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Commentary | 21 January 2015

Will the crisis be a wake-up call to reform the Russian economy?

Economy Energy Russia Sanctions Euro-Atlantic Security

2014 was a tough year for Russia’s economy and ended with a great deal of valid pessimism that 2015 will be worse. GDP will contract this year, having just about managed to avoid a decline in 2014, inflation will continue to rise into the 2nd quarter, bank lending rates will remain around 20 percent and the threat of a full blown financial crisis, i.e. in addition to a growth crisis, is very real.

But while the prevailing mood is almost uniformly negative, there are reasons to be hopeful that the more pessimistic forecasts for the economy can turn out to be wrong. The crisis may yet be the event which economists and private sector business leaders have been waiting for to finally kick-start a more serious reform effort. What happens to sanctions and the oil price will be important but the most important factor will be the decisions taken by the Kremlin and actions actually followed.

Russia’s GDP is expected to have expanded by approximately 0.5 percent last year. The reason it avoided a contraction is because of the positive impact on domestic demand due to the rouble collapse and the block on a lot of imported food. High defence sector spending also contributed to manufacturing sector growth. A decline of about 5 percent over the first two quarters of this year is not an unreasonable expectation as consumer activity and investment spending are expected to collapse. Consumer inflation is expected to peak around 15 or 16 percent in the spring, with food inflation probably near double that, and only when this starts to decline will there be any prospect of a cut in the Central Bank’s 17 percent benchmark rate and even higher bank lending rates.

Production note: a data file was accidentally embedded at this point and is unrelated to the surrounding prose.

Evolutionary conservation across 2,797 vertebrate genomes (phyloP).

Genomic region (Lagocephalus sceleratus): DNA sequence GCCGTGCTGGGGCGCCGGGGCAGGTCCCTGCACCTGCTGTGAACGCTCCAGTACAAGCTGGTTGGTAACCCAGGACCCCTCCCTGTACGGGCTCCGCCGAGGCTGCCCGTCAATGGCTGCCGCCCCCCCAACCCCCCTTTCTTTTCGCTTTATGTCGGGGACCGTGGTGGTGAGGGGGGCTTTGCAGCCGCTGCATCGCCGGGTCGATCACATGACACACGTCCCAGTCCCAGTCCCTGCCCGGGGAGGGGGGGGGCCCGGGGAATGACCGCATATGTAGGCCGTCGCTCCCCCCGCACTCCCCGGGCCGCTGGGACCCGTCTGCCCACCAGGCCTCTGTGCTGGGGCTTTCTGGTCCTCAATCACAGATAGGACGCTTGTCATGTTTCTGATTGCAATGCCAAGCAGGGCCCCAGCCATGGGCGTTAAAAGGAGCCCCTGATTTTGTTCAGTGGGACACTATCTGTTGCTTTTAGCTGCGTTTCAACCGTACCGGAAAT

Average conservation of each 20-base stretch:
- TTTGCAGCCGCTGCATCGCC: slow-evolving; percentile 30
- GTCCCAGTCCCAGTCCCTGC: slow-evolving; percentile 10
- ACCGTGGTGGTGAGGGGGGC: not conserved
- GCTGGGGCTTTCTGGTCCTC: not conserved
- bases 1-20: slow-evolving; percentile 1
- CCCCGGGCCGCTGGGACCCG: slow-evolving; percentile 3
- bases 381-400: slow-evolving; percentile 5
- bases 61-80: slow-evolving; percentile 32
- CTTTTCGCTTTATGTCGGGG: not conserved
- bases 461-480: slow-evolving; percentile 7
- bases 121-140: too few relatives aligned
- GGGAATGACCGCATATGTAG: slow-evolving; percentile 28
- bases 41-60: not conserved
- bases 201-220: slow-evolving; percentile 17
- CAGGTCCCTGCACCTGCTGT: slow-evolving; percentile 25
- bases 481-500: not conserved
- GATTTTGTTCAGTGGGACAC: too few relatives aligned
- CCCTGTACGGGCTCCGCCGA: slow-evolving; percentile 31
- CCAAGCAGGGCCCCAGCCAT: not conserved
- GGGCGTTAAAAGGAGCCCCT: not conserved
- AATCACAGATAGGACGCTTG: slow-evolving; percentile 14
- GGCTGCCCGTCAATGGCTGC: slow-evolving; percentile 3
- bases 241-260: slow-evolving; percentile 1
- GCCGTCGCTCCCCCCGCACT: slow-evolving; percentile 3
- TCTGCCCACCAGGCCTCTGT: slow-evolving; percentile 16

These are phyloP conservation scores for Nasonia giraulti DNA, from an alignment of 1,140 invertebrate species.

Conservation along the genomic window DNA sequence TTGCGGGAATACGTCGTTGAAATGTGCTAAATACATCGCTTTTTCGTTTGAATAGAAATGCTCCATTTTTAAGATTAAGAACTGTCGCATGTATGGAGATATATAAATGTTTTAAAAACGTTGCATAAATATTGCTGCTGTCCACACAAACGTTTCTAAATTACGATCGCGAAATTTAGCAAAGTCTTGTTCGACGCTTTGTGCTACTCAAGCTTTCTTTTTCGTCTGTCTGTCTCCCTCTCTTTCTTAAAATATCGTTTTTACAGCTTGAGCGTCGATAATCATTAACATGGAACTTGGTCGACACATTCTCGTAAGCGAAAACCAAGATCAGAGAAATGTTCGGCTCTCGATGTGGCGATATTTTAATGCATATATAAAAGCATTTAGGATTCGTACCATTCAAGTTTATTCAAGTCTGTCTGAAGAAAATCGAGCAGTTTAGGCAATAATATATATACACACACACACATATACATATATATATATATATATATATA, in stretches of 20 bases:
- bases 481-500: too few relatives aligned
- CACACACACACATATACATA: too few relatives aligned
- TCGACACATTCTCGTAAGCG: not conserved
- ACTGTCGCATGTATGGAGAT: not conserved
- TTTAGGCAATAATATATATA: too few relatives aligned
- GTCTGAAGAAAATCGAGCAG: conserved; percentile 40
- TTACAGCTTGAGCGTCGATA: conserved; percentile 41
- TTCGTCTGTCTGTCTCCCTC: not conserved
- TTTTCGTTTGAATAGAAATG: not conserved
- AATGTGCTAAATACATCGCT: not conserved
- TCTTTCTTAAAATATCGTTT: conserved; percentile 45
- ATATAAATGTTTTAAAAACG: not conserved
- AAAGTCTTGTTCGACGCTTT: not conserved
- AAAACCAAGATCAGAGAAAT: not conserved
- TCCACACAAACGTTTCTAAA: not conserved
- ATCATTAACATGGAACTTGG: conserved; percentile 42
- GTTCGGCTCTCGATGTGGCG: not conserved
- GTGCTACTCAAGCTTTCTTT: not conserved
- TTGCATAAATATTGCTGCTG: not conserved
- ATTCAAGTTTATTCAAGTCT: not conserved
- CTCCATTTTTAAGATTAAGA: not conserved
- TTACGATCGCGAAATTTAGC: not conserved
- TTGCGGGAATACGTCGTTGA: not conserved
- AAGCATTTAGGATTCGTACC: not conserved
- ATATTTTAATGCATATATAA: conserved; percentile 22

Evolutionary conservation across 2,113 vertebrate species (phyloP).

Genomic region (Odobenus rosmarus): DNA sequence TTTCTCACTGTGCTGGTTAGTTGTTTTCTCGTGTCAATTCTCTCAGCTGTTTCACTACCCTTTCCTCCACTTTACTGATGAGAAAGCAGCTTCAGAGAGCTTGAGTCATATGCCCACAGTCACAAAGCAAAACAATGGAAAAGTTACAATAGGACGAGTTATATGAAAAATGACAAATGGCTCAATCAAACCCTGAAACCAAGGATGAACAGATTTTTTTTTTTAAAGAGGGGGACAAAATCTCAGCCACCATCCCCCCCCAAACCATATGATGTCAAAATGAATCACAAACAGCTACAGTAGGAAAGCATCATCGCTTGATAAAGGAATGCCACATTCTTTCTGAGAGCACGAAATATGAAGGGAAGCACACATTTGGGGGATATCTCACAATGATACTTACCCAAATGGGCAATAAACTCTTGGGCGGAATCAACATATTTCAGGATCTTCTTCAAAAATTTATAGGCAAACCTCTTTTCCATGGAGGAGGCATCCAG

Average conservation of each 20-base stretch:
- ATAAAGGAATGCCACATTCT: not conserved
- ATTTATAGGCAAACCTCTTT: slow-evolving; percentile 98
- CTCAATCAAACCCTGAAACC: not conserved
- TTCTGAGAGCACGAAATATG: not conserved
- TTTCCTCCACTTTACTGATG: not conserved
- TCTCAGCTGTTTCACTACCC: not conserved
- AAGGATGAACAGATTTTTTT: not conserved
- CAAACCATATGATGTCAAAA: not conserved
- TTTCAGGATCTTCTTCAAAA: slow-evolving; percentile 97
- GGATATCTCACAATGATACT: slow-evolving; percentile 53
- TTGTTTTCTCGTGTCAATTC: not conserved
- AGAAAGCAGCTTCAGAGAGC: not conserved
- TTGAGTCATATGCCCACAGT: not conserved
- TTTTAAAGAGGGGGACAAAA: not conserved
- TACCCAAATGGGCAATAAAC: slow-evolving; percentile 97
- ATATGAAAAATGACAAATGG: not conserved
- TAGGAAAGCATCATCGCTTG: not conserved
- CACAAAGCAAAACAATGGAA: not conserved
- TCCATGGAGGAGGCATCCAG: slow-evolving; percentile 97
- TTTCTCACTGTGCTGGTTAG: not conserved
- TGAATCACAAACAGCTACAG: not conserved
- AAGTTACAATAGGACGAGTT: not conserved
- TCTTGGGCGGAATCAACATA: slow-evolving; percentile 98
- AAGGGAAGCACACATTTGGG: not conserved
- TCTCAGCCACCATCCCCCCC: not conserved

So the first half of the year is a write-off. What happens in the second half will depend on a number of factors: where oil trades, whether sanctions start to ease, on the inflation and interest rate trend and on the overall mood in the country. A full year contraction of between 3 and 5 percent is most likely, given currently known factors, while the more extreme forecasts should be discarded as the weak rouble protects much of the social payments in the budget and import substitution sustains demand for domestic goods, especially food.

The weak rouble, which fell almost in line with the price of a barrel of oil since late August, has made a big difference in this crisis compared to that of 2009. The rouble fully protected the federal budget revenues in 2014, allowing for a small full year surplus, and while a spending deficit of 2 to 3 percent of GDP is forecast for this year, this is a manageable sum given the available financial reserves. Commentators who are forecasting a much larger deficit are not properly factoring in the impact of the weaker rouble. The fact that the rouble has been allowed to free-float, despite regular interventions to prevent a complete collapse, and  uncontrolled crisis with the falling oil price appears to have a short-term political element as well as a positive effect on import substitution. In rouble terms the surplus for 2014 and the more manageable deficit expected in 2015 means that pensions and most public sector salaries can be indexed to protect President Putin’s core support group from the ravages of double digit inflation.